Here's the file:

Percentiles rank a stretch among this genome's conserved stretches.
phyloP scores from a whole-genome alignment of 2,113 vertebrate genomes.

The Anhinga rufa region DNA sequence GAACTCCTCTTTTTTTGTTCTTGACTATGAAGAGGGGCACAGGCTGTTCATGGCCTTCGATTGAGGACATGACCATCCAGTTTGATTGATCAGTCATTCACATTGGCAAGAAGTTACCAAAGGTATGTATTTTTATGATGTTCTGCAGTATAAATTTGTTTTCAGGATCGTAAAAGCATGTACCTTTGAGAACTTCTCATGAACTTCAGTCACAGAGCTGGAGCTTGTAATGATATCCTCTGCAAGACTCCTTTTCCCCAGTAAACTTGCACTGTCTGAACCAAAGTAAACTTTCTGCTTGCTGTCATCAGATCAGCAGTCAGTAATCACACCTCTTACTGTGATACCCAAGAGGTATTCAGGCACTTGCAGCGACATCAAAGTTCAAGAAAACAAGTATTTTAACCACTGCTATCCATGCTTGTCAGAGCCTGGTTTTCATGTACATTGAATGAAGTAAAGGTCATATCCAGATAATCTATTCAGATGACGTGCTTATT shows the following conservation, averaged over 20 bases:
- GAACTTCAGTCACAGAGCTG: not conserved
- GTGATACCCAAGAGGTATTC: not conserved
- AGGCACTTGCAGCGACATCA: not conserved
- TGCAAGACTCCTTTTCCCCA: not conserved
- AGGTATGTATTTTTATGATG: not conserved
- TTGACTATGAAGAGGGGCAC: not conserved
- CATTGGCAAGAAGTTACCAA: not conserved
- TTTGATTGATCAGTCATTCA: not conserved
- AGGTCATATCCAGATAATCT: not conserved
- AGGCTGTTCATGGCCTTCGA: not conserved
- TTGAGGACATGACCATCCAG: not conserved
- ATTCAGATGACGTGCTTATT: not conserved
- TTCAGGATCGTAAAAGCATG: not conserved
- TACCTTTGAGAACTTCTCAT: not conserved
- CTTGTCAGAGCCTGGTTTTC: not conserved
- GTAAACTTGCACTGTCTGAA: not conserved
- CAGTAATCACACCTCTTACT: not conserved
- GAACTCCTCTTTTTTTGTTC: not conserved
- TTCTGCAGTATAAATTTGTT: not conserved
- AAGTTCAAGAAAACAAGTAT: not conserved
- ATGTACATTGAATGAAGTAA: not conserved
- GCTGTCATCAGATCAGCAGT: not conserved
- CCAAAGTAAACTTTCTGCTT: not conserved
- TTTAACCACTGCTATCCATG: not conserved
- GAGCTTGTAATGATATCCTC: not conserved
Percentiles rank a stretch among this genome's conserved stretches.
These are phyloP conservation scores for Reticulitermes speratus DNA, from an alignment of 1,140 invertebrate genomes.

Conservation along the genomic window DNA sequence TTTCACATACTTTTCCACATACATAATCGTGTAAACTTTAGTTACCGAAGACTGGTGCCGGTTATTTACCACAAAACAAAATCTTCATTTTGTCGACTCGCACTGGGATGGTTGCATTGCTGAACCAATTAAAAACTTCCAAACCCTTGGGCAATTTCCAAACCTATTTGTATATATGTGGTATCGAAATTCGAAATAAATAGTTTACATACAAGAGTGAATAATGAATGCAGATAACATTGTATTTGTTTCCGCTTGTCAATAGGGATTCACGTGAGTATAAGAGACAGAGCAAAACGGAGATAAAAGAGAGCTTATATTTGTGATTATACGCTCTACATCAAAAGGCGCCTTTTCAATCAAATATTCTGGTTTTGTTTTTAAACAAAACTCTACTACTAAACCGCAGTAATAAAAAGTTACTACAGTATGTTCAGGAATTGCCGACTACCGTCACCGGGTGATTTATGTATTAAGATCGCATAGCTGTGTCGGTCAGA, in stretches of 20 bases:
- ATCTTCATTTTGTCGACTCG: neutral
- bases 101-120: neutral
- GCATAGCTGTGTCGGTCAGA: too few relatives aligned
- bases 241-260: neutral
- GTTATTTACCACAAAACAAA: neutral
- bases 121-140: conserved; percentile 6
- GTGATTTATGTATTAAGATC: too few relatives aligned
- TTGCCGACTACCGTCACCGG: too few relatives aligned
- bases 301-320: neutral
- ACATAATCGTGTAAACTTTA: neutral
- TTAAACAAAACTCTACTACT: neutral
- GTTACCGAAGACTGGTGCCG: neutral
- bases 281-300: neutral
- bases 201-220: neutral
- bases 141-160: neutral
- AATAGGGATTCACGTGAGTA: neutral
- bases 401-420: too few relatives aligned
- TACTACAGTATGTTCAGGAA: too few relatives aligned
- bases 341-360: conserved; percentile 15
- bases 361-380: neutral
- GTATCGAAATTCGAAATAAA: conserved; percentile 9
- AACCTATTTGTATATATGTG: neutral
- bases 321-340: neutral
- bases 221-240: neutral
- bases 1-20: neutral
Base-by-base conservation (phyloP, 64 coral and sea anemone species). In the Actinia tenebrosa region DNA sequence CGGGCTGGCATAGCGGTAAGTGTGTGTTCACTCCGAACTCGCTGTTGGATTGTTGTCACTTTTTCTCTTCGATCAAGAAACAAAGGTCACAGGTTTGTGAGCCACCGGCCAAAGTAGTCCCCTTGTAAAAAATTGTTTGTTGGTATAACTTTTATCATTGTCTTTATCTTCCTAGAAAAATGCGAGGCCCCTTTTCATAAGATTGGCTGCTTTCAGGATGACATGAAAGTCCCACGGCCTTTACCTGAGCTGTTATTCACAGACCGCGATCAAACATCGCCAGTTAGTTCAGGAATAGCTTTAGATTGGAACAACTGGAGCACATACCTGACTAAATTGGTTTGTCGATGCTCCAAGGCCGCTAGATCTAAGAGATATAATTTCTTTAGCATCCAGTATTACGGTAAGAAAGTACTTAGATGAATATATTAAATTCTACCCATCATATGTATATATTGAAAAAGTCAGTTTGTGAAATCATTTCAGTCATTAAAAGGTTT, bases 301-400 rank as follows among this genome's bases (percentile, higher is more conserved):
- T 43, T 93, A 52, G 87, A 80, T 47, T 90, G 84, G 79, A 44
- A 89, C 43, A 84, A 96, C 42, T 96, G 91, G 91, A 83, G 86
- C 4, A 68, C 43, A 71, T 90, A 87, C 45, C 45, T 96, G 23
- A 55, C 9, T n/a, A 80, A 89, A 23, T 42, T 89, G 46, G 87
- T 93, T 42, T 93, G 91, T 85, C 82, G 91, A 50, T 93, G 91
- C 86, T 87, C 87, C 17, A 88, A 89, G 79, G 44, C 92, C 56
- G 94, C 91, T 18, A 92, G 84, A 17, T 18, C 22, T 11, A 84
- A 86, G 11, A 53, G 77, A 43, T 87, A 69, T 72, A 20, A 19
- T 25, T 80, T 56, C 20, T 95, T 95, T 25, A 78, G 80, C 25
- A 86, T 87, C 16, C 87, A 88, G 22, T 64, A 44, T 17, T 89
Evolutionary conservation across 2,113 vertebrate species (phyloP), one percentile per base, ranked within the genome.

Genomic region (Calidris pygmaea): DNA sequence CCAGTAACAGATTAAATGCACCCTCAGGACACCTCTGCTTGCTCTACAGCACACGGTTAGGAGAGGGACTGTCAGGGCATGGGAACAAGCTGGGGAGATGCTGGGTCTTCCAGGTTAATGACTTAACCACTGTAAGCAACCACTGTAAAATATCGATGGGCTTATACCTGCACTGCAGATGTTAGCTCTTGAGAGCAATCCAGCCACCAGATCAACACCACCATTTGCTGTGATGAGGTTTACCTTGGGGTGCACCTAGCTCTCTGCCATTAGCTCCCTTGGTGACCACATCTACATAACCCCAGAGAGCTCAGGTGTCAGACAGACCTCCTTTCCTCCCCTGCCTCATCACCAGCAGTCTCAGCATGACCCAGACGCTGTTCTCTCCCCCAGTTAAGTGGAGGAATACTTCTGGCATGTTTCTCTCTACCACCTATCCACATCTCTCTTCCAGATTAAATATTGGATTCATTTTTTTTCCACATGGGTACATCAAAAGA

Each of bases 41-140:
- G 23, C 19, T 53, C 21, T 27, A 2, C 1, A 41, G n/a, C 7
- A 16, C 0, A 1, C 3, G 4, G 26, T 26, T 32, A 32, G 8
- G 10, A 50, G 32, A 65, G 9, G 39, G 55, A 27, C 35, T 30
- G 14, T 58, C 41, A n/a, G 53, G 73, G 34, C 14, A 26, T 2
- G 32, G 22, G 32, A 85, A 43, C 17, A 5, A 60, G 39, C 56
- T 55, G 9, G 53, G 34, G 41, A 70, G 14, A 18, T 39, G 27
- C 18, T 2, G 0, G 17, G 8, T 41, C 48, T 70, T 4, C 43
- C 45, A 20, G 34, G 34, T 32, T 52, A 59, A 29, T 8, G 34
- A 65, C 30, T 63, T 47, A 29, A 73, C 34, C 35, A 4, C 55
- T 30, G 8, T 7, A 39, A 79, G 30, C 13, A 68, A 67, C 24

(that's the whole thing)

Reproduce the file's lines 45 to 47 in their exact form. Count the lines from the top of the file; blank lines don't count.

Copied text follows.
- bases 201-220: neutral
- bases 141-160: neutral
- AATAGGGATTCACGTGAGTA: neutral